Sita Kugel, PhD Fred Hutchinson Cancer Research Center
- Status: Completed
- Year(s): 2018
- Grant Type: Pilot
- Research Type: Basic
- Primary Tumor Site: Pancreas
- Area of Inquiry: Mapping NET dependencies
This one-year Pilot Project will investigate how pancreatic neuroendocrine tumors (PanNETs) spread to other organs in the body. Kugel and colleagues have found that a protein called SIRT6 plays a role in metastasis in PanNETs, in pre-clinical models. The investigators hypothesize that loss of SIRT6 may affect metastatic progression in PanNETs. To test this, they will block SIRT6 to see if tumor cells grow faster in its absence, which would suggest that SIRT6 may block metastasis. Their findings could inform the pursuit of targeted therapies, which could help stop the spread of PanNETs.
The purpose of this proposal was to understand the role of a gene called SIRT6 in the development of pancreatic neuroendocrine tumors (PanNETs). Our preliminary data showed that loss of this protein in mouse models leads to a more aggressive form of this disease suggesting that SIRT6 acts to prevent metastatic spread of this cancer.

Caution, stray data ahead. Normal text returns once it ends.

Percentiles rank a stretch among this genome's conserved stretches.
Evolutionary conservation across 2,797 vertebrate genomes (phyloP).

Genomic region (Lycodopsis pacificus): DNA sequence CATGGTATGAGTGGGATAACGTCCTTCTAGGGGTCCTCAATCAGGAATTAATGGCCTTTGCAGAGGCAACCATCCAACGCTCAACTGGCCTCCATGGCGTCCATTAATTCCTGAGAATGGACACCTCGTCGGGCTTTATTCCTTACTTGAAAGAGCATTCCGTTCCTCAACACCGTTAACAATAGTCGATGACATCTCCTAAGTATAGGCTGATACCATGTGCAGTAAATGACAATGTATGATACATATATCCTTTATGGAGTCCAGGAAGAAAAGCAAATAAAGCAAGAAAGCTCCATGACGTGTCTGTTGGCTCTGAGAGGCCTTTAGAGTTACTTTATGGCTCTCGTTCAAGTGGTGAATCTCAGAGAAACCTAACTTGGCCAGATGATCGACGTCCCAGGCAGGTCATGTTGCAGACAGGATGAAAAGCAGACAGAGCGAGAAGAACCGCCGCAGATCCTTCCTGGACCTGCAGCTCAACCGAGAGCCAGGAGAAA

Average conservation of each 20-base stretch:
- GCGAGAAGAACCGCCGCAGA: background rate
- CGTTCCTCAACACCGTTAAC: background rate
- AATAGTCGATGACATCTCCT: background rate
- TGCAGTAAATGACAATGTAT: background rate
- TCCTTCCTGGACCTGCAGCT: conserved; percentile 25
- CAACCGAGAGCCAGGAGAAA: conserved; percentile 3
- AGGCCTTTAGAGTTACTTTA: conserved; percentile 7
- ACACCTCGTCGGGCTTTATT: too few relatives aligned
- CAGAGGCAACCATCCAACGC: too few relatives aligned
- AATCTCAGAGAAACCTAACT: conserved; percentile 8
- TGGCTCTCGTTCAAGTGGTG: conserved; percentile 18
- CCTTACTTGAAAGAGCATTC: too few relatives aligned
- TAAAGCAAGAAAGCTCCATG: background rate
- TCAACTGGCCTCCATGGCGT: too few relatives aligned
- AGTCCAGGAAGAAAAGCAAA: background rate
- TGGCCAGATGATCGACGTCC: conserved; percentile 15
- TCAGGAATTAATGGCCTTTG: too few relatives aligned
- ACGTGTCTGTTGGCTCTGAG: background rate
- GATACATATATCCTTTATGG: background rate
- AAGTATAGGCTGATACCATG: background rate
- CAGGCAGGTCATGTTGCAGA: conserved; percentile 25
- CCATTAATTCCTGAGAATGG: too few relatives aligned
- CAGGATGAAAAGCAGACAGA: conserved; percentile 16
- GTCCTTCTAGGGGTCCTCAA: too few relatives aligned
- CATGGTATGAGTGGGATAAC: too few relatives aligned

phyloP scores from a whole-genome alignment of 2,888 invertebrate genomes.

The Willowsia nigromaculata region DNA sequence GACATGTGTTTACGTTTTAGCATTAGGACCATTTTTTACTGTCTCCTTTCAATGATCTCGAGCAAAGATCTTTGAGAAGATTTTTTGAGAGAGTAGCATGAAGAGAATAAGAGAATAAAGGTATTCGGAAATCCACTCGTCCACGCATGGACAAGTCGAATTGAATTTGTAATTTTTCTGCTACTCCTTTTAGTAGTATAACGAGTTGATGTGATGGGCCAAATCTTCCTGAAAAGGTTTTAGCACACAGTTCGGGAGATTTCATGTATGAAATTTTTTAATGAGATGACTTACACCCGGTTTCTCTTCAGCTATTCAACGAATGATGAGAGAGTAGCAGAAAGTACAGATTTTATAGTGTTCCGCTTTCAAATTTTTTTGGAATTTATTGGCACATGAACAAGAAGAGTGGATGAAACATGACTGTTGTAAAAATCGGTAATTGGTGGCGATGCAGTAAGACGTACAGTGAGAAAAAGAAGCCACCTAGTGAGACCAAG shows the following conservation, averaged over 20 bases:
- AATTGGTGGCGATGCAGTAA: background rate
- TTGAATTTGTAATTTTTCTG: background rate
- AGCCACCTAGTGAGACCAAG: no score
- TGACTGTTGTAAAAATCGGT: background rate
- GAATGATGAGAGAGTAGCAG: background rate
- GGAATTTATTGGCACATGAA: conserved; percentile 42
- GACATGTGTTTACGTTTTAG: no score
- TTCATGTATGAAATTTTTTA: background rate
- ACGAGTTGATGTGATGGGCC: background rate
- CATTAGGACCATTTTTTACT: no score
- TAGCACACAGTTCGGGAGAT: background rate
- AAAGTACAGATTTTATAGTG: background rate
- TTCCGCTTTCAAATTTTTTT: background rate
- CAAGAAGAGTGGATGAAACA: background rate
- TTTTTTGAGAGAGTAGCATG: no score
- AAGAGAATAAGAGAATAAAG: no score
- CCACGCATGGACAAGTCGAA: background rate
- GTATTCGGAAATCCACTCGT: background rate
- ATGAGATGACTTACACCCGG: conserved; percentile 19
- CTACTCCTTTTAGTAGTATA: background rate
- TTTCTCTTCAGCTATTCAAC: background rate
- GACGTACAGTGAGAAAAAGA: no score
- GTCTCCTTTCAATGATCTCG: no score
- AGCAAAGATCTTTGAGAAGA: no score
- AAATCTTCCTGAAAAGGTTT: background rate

We have found that SIRT6 may act in coordination with other genes that are commonly mutated in PanNETs such as DAXX. We are now working to understand how SIRT6 and DAXX may work together to prevent PanNET formation. In addition, we have gathered a large panel of PanNET tumor samples that were resected at an early or late stage (primary and metastatic tumors), which will allow us to understand how the expression of these proteins changes as tumors progress. Finally, we are building a new genetic mouse model of PanNET, which we believe will more closely reflect the human disease. Once it has been developed and characterized, this model system will be made available to the greater PanNET research community where it can be used for countless future studies.
- City: Seattle
- State: Washington
- Grant Duration: 1 year
- Awards: Pilot Project
- Sponsor: Margie & Robert E. Petersen Foundation
NETRF funds laboratory research to understand the development of neuroendocrine tumors and translational research to explore new concepts in treatment. Research grant descriptions and research updates from NETRF are not intended to serve as medical advice. It can take years for research discoveries to be fully validated and approved for patient care. Always consult your health care providers about your treatment options.